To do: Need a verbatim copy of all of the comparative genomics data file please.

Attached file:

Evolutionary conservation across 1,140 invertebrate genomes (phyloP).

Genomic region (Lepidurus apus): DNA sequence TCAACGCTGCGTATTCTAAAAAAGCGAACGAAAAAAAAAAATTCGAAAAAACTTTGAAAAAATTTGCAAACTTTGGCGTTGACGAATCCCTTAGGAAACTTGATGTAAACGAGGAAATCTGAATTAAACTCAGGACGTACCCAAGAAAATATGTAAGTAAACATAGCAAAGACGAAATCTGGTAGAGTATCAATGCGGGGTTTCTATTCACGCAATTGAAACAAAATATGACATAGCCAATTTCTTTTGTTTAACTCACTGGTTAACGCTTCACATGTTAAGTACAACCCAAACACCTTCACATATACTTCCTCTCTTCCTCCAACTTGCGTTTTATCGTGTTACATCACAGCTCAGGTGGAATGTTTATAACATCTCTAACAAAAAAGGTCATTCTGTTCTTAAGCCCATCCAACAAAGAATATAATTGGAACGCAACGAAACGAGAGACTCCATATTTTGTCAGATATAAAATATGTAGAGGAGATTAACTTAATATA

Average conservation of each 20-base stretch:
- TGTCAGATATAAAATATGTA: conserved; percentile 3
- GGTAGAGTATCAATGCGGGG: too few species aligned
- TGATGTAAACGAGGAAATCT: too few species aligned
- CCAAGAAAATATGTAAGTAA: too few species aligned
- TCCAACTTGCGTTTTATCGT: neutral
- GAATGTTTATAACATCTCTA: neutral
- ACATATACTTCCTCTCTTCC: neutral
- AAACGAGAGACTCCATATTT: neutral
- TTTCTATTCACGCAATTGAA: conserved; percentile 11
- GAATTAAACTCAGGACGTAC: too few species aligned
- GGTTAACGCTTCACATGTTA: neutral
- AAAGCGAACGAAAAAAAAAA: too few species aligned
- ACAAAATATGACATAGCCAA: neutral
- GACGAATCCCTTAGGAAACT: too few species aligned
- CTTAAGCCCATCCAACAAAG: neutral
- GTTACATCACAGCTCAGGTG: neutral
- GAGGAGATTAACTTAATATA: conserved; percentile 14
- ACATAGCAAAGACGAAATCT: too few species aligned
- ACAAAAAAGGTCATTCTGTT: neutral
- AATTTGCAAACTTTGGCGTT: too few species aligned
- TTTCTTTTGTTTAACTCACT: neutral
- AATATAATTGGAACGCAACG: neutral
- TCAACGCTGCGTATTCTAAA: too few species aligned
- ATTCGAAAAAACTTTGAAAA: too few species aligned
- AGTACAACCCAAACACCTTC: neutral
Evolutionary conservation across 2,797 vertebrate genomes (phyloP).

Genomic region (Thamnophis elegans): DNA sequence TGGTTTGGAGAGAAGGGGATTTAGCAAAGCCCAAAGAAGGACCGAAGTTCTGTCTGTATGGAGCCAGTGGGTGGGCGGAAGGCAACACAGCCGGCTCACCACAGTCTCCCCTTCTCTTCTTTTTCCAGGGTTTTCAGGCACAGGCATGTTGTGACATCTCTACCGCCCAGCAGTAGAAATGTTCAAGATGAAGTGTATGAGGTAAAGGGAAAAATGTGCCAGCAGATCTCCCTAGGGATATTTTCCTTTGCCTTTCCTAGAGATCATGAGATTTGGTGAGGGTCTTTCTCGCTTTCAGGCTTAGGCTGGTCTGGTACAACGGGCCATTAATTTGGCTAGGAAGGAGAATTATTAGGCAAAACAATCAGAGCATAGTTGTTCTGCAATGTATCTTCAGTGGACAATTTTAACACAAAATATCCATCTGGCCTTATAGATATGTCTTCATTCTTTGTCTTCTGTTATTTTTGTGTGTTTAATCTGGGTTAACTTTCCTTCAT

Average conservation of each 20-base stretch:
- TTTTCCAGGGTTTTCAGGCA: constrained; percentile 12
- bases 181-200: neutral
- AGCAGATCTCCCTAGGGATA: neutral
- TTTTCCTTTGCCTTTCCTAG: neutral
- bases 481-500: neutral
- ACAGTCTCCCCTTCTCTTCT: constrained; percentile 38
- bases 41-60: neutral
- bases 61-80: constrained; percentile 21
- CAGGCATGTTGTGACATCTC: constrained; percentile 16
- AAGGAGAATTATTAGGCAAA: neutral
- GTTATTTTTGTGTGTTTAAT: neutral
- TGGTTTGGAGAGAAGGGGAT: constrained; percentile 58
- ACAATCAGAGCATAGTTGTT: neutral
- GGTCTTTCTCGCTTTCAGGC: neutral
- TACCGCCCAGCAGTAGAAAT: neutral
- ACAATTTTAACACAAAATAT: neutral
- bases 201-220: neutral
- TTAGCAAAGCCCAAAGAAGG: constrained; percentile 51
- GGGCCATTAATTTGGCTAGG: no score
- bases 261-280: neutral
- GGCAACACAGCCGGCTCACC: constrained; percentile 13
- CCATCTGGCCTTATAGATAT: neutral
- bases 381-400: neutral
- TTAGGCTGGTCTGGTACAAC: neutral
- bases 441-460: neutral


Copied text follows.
Evolutionary conservation across 1,140 invertebrate genomes (phyloP).

Genomic region (Lepidurus apus): DNA sequence TCAACGCTGCGTATTCTAAAAAAGCGAACGAAAAAAAAAAATTCGAAAAAACTTTGAAAAAATTTGCAAACTTTGGCGTTGACGAATCCCTTAGGAAACTTGATGTAAACGAGGAAATCTGAATTAAACTCAGGACGTACCCAAGAAAATATGTAAGTAAACATAGCAAAGACGAAATCTGGTAGAGTATCAATGCGGGGTTTCTATTCACGCAATTGAAACAAAATATGACATAGCCAATTTCTTTTGTTTAACTCACTGGTTAACGCTTCACATGTTAAGTACAACCCAAACACCTTCACATATACTTCCTCTCTTCCTCCAACTTGCGTTTTATCGTGTTACATCACAGCTCAGGTGGAATGTTTATAACATCTCTAACAAAAAAGGTCATTCTGTTCTTAAGCCCATCCAACAAAGAATATAATTGGAACGCAACGAAACGAGAGACTCCATATTTTGTCAGATATAAAATATGTAGAGGAGATTAACTTAATATA

Average conservation of each 20-base stretch:
- TGTCAGATATAAAATATGTA: conserved; percentile 3
- GGTAGAGTATCAATGCGGGG: too few species aligned
- TGATGTAAACGAGGAAATCT: too few species aligned
- CCAAGAAAATATGTAAGTAA: too few species aligned
- TCCAACTTGCGTTTTATCGT: neutral
- GAATGTTTATAACATCTCTA: neutral
- ACATATACTTCCTCTCTTCC: neutral
- AAACGAGAGACTCCATATTT: neutral
- TTTCTATTCACGCAATTGAA: conserved; percentile 11
- GAATTAAACTCAGGACGTAC: too few species aligned
- GGTTAACGCTTCACATGTTA: neutral
- AAAGCGAACGAAAAAAAAAA: too few species aligned
- ACAAAATATGACATAGCCAA: neutral
- GACGAATCCCTTAGGAAACT: too few species aligned
- CTTAAGCCCATCCAACAAAG: neutral
- GTTACATCACAGCTCAGGTG: neutral
- GAGGAGATTAACTTAATATA: conserved; percentile 14
- ACATAGCAAAGACGAAATCT: too few species aligned
- ACAAAAAAGGTCATTCTGTT: neutral
- AATTTGCAAACTTTGGCGTT: too few species aligned
- TTTCTTTTGTTTAACTCACT: neutral
- AATATAATTGGAACGCAACG: neutral
- TCAACGCTGCGTATTCTAAA: too few species aligned
- ATTCGAAAAAACTTTGAAAA: too few species aligned
- AGTACAACCCAAACACCTTC: neutral
Evolutionary conservation across 2,797 vertebrate genomes (phyloP).

Genomic region (Thamnophis elegans): DNA sequence TGGTTTGGAGAGAAGGGGATTTAGCAAAGCCCAAAGAAGGACCGAAGTTCTGTCTGTATGGAGCCAGTGGGTGGGCGGAAGGCAACACAGCCGGCTCACCACAGTCTCCCCTTCTCTTCTTTTTCCAGGGTTTTCAGGCACAGGCATGTTGTGACATCTCTACCGCCCAGCAGTAGAAATGTTCAAGATGAAGTGTATGAGGTAAAGGGAAAAATGTGCCAGCAGATCTCCCTAGGGATATTTTCCTTTGCCTTTCCTAGAGATCATGAGATTTGGTGAGGGTCTTTCTCGCTTTCAGGCTTAGGCTGGTCTGGTACAACGGGCCATTAATTTGGCTAGGAAGGAGAATTATTAGGCAAAACAATCAGAGCATAGTTGTTCTGCAATGTATCTTCAGTGGACAATTTTAACACAAAATATCCATCTGGCCTTATAGATATGTCTTCATTCTTTGTCTTCTGTTATTTTTGTGTGTTTAATCTGGGTTAACTTTCCTTCAT

Average conservation of each 20-base stretch:
- TTTTCCAGGGTTTTCAGGCA: constrained; percentile 12
- bases 181-200: neutral
- AGCAGATCTCCCTAGGGATA: neutral
- TTTTCCTTTGCCTTTCCTAG: neutral
- bases 481-500: neutral
- ACAGTCTCCCCTTCTCTTCT: constrained; percentile 38
- bases 41-60: neutral
- bases 61-80: constrained; percentile 21
- CAGGCATGTTGTGACATCTC: constrained; percentile 16
- AAGGAGAATTATTAGGCAAA: neutral
- GTTATTTTTGTGTGTTTAAT: neutral
- TGGTTTGGAGAGAAGGGGAT: constrained; percentile 58
- ACAATCAGAGCATAGTTGTT: neutral
- GGTCTTTCTCGCTTTCAGGC: neutral
- TACCGCCCAGCAGTAGAAAT: neutral
- ACAATTTTAACACAAAATAT: neutral
- bases 201-220: neutral
- TTAGCAAAGCCCAAAGAAGG: constrained; percentile 51
- GGGCCATTAATTTGGCTAGG: no score
- bases 261-280: neutral
- GGCAACACAGCCGGCTCACC: constrained; percentile 13
- CCATCTGGCCTTATAGATAT: neutral
- bases 381-400: neutral
- TTAGGCTGGTCTGGTACAAC: neutral
- bases 441-460: neutral